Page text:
One thing this does achieve is it further entrenches the perception that the State is there to protect people. But will mainly succeed in making people more dependant on this institution for protection. A double edged sword and a sort of stockholm syndrome.
A big win for the legitimacy of the State.
The intentions on the surface may seem benign. But while the EU brought in this supposed set of protections for the consumer citizenry, member states continued on the rampage to get more of data, knowledge and power. Whether this be the metadata retention laws or the inherently surveillance based KYC/AML/CTF regulations and anti-terror laws, the siphoning of data and monitoring of people will continue. At about six terabytes a second.
The fears of terrorism, identity fraud and just general bad actors are real and to the majority of the citizenry fed news by the agenda setting MSM, frighteningly real.
What is not wanted is an empowered and free people. Able to come together as communities, collaborate and solve problems without being tracked and monitored. And coming soon to a theatre (surveillance state) near you, precrime convictions.
Just as individuals have been accustomed to ticking the boxes to get to that ecommerce purchase on a shiny new gadget, so will be compliance for most organisations. After all it’s just a cost burden on a business and will rarely lead to innovation or value creation. Some companies are using the regulations as an opportunity to innovate and create shared value with their customers. But this is hard. For companies with a culture of true innovation and those that practice privacy-by-design it is a natural transition, if requiring much at all. These organisations are few and far between.
Most organisations will comply and those that don’t will fund the growth of the bureaucratic state. Businesses could end up so overburdened by the compliance costs in general that they will possibly end up insolvent. Some will just be acquired by larger companies who have managed to maintain compliance or just not been caught out yet. Of course there is a whole burgeoning industry called RegTech that is set to be the hero of that story, for the businesses that can afford it anyway. Compliance-by-design.
“we have inspectors of inspectors and people making instruments for inspectors to inspect inspectors.” — Buckminster Fuller
By now many of you reading this would have experienced the bombardment of emails and consent notices and the poor and misguided attempt at re-consent. Businesses had sufficient time to prepare and design experiences that were delightful and compliant, or reframe the nature of the requirements and innovate. Seize the opportunity. But most did not.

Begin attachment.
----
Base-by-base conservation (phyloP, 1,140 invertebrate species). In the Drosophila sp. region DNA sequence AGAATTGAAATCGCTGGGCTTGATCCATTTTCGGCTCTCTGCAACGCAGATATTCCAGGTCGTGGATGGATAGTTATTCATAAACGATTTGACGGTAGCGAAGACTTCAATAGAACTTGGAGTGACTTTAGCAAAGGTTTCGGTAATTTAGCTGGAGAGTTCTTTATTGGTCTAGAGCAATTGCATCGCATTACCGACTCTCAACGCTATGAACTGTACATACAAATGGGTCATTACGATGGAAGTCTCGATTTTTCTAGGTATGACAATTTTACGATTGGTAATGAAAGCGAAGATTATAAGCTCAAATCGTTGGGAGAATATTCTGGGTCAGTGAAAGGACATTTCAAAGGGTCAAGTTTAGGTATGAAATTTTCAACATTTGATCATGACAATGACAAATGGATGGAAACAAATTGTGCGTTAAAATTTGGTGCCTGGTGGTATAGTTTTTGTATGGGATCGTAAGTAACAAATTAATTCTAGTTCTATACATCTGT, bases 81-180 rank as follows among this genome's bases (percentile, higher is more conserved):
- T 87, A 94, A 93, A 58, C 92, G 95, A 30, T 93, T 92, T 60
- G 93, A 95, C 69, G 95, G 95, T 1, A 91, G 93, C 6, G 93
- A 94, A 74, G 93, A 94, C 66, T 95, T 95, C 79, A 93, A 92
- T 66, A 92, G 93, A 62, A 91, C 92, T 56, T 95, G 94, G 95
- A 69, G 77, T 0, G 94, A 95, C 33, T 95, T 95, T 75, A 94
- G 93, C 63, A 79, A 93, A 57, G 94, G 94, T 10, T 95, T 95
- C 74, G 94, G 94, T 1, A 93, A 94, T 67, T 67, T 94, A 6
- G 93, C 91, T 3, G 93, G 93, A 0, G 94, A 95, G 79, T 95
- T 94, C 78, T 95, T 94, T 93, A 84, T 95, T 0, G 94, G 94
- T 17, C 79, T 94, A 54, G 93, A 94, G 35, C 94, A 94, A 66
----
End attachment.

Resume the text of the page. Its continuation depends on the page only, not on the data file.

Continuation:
It was like a student cramming studies before a major assignment was due and then delivering a lack lustre assignment. Poorly thought through and lazily delivered.
The need for freely given and unambiguous consent when there is no other legal basis for processing has been a catalyst for innovation. Along with this, the record of this contractual agreement needs to be timestamped and provided to all parties. For this you can see the interesting work that has been done through the Kantara Initiative with Consent Receipts.
A plethora of products and services to manage consent through dashboards or Personal Information Management Systems are sprouting up, some of which have been around for almost a decade. For the ones that have been around the longest, GDPR is a vindication of arguments they have been making for years.
I’m very skeptical as to whether this will work. The ingrained habit to skip over the detail and press the “I agree” button or “check the box” is likely to continue. For better or worse, convenience trumps privacy for most. We are (mostly) utilitarian. Although privacy is important to people, they want to get to the outcome, whether this be to read a news article or have that shiny gadget paid for and on its way to their door. They don’t want to read something written in a language they don’t understand, particularly when it is 50+ pages long. Which begs the question, if someone does not understand the terms of a contractual arrangement, is it void anyway? Seems there is an assumption that a reasonable person is going to just understand their contractual obligations. Capacity for contract may one day be put into question with some case law established but I’m not counting on it. In our current social paradigm this may see like a moot point, law is law, whether you understand it or not.
Besides, who wants to be managing all these decisions at every interaction with an organisation?
This is of concern to many practitioners in this space who are working hard to solve this set of challenging design problems.